Flanked by leaders in transportation policy and technology, officials with The Alliance for Transportation Innovation (ATI) announced plans for a coast-to-coast autonomous vehicle road trip, beginning later this month in Atlanta, GA.
The "AV Road Trip," announced at a news conference held in conjunction with the Consumer Electronics Show in Las Vegas, will bring self-driving technology directly to the public in cities across America. "There is no doubt that when it comes to self-driving vehicles, seeing is believing," said Paul Brubaker, president and CEO of ATI21.org.
The Washington, D.C.-based association said it advocates on behalf of the transportation technology industry to accelerate the adoption of innovative technologies that will reduce traffic deaths, improve the flow of urban commutes, safely deliver goods to market, eliminate human error and improve mobility for the underserved, disabled and elderly.
The first stop on the tour is Atlanta, GA on Jan. 26, followed closely by appearances in New Orleans, LA on Jan. 30; Arlington, TX, on Feb. 2; Los Angeles, CA on Feb. 6; and San Jose, CA on Feb. 9.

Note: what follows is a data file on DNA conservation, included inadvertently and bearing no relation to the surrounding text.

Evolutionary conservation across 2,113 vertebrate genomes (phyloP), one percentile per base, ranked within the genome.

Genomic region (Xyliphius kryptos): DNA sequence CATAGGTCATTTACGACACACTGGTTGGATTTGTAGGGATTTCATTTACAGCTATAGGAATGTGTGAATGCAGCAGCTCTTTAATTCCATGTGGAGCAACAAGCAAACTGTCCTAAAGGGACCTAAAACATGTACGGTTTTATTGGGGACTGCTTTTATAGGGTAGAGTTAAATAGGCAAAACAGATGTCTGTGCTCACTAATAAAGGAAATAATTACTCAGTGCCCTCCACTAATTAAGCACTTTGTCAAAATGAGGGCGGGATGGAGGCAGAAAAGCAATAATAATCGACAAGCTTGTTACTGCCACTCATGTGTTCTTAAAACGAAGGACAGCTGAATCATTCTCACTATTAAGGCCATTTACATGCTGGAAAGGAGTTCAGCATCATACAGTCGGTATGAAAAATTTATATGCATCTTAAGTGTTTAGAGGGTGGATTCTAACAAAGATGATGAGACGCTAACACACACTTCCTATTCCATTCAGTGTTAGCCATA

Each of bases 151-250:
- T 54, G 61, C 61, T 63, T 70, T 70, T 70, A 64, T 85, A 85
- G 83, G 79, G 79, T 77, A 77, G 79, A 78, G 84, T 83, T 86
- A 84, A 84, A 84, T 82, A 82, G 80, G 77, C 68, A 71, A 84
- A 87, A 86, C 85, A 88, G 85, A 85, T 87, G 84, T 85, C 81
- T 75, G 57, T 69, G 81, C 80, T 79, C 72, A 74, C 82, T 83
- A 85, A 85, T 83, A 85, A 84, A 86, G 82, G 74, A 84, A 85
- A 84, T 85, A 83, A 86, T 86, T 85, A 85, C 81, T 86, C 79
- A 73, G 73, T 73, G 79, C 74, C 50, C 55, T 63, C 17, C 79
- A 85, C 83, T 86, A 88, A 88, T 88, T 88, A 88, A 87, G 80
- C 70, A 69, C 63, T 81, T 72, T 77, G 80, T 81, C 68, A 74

Mary E. Peters, former U.S. Secretary of Transportation, lauded ATI's efforts on behalf of autonomous technology and decried regulators for not keeping up with the pace of innovation.
"Vehicles that drive themselves, and systems that make them safe, are being conceived, invented, tested and refined at speeds that would make our heads spin," Peters said. "Yet the rules that govern the tech intended to make our lives better, our drive safer and our trips quicker, are stuck in time.”
"We are working to make sure innovation and its potential to make life easier and our streets safer is not frustrated by red tape and regulation," said Brubaker.
Splunk, Inc., provider of the software platform for real-time Operational Intelligence, and HDR, a global engineering, architectural and construction services firm, also are sponsors and demo participants of the 2017 tour.